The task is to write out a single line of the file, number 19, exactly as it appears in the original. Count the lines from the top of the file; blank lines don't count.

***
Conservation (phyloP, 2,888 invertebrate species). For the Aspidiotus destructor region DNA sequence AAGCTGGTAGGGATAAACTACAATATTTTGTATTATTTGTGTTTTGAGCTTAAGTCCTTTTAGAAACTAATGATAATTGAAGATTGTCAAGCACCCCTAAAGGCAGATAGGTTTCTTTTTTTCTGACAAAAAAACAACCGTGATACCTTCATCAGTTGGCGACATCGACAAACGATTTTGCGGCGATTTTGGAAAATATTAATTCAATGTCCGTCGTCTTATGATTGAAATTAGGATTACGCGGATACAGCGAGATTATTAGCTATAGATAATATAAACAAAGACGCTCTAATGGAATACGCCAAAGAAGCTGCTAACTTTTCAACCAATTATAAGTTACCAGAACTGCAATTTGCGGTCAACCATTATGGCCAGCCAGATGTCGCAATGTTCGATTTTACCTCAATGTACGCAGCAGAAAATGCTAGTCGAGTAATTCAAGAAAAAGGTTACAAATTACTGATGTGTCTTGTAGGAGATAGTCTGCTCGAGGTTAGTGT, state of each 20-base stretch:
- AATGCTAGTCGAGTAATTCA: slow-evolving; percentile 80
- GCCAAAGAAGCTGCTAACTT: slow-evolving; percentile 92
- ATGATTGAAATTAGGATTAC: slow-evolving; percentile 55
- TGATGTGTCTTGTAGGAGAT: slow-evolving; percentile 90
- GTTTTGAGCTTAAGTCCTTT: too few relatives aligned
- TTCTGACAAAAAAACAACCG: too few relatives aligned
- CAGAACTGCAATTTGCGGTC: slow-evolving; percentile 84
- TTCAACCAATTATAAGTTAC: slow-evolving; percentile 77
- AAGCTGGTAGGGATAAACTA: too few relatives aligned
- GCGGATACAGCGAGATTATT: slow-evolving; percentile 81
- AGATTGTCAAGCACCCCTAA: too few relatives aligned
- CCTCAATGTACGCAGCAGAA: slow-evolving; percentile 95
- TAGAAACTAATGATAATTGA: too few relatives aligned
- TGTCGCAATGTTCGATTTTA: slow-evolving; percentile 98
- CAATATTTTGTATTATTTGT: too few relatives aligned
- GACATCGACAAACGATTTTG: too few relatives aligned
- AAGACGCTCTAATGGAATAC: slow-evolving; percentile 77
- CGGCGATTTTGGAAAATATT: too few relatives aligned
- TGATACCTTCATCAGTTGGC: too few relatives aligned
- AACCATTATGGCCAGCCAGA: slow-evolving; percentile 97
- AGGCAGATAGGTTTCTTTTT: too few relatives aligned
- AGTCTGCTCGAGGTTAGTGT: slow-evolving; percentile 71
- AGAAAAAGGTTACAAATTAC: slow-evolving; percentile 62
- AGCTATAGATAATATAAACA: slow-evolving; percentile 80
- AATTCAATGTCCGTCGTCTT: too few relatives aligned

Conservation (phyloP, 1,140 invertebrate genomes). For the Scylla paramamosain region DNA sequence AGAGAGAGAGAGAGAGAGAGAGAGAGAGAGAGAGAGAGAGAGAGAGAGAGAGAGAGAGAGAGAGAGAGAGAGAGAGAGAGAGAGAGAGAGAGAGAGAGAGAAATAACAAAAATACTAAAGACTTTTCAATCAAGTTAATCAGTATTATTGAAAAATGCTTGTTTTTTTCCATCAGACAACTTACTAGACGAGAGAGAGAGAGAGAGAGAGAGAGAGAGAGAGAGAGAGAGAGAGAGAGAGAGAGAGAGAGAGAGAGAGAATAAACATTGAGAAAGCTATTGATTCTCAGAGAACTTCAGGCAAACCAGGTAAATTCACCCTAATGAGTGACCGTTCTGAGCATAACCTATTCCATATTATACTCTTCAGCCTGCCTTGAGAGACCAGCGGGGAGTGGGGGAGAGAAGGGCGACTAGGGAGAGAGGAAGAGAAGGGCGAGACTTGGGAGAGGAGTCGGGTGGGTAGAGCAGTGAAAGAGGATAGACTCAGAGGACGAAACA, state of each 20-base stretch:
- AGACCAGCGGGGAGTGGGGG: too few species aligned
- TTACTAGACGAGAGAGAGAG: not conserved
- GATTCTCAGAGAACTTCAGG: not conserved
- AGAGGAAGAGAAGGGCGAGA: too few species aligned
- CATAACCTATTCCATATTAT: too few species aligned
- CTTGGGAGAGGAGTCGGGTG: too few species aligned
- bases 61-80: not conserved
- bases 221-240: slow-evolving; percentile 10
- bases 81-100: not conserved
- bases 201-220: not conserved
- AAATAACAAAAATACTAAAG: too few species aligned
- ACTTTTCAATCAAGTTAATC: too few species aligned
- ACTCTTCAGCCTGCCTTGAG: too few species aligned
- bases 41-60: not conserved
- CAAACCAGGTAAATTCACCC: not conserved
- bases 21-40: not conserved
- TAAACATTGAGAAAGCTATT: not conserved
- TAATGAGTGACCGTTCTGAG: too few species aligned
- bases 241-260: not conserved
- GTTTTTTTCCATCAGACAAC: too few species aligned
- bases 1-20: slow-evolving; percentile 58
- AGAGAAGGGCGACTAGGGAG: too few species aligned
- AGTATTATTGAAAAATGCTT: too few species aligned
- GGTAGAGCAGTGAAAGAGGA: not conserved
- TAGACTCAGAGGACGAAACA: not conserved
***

- CGGCGATTTTGGAAAATATT: too few relatives aligned